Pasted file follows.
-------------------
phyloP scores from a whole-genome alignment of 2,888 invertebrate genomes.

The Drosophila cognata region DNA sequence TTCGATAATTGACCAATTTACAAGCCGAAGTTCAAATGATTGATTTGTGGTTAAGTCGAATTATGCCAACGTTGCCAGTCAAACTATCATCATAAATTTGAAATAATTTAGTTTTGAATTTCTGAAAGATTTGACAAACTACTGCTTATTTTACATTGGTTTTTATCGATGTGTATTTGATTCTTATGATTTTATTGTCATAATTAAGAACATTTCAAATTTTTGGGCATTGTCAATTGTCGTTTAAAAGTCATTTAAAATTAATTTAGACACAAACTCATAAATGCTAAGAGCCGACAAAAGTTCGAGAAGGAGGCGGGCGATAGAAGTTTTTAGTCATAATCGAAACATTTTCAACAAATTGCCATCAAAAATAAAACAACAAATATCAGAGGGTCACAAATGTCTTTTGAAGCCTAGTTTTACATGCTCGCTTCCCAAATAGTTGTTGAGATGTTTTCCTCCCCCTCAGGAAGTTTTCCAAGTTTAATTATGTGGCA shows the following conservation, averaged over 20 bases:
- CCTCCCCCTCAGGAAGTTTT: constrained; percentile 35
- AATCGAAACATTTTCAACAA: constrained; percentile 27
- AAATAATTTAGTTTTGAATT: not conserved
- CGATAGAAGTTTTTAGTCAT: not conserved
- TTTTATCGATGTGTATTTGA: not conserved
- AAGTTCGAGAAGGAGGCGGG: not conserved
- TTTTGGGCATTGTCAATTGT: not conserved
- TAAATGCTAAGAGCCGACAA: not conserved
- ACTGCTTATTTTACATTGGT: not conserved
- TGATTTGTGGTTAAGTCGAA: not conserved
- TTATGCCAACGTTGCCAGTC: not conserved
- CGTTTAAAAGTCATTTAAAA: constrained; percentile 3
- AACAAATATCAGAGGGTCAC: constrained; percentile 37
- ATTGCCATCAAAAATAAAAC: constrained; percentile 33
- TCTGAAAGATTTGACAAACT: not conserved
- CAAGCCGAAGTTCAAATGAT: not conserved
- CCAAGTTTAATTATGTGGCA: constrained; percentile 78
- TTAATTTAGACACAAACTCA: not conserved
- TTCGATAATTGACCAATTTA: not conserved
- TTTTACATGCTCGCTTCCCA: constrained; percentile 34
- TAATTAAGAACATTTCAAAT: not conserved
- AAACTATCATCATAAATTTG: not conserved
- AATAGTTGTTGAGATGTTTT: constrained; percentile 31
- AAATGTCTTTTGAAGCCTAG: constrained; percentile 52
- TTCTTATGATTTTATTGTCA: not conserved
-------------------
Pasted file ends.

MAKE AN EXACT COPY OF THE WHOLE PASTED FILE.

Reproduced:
phyloP scores from a whole-genome alignment of 2,888 invertebrate genomes.

The Drosophila cognata region DNA sequence TTCGATAATTGACCAATTTACAAGCCGAAGTTCAAATGATTGATTTGTGGTTAAGTCGAATTATGCCAACGTTGCCAGTCAAACTATCATCATAAATTTGAAATAATTTAGTTTTGAATTTCTGAAAGATTTGACAAACTACTGCTTATTTTACATTGGTTTTTATCGATGTGTATTTGATTCTTATGATTTTATTGTCATAATTAAGAACATTTCAAATTTTTGGGCATTGTCAATTGTCGTTTAAAAGTCATTTAAAATTAATTTAGACACAAACTCATAAATGCTAAGAGCCGACAAAAGTTCGAGAAGGAGGCGGGCGATAGAAGTTTTTAGTCATAATCGAAACATTTTCAACAAATTGCCATCAAAAATAAAACAACAAATATCAGAGGGTCACAAATGTCTTTTGAAGCCTAGTTTTACATGCTCGCTTCCCAAATAGTTGTTGAGATGTTTTCCTCCCCCTCAGGAAGTTTTCCAAGTTTAATTATGTGGCA shows the following conservation, averaged over 20 bases:
- CCTCCCCCTCAGGAAGTTTT: constrained; percentile 35
- AATCGAAACATTTTCAACAA: constrained; percentile 27
- AAATAATTTAGTTTTGAATT: not conserved
- CGATAGAAGTTTTTAGTCAT: not conserved
- TTTTATCGATGTGTATTTGA: not conserved
- AAGTTCGAGAAGGAGGCGGG: not conserved
- TTTTGGGCATTGTCAATTGT: not conserved
- TAAATGCTAAGAGCCGACAA: not conserved
- ACTGCTTATTTTACATTGGT: not conserved
- TGATTTGTGGTTAAGTCGAA: not conserved
- TTATGCCAACGTTGCCAGTC: not conserved
- CGTTTAAAAGTCATTTAAAA: constrained; percentile 3
- AACAAATATCAGAGGGTCAC: constrained; percentile 37
- ATTGCCATCAAAAATAAAAC: constrained; percentile 33
- TCTGAAAGATTTGACAAACT: not conserved
- CAAGCCGAAGTTCAAATGAT: not conserved
- CCAAGTTTAATTATGTGGCA: constrained; percentile 78
- TTAATTTAGACACAAACTCA: not conserved
- TTCGATAATTGACCAATTTA: not conserved
- TTTTACATGCTCGCTTCCCA: constrained; percentile 34
- TAATTAAGAACATTTCAAAT: not conserved
- AAACTATCATCATAAATTTG: not conserved
- AATAGTTGTTGAGATGTTTT: constrained; percentile 31
- AAATGTCTTTTGAAGCCTAG: constrained; percentile 52
- TTCTTATGATTTTATTGTCA: not conserved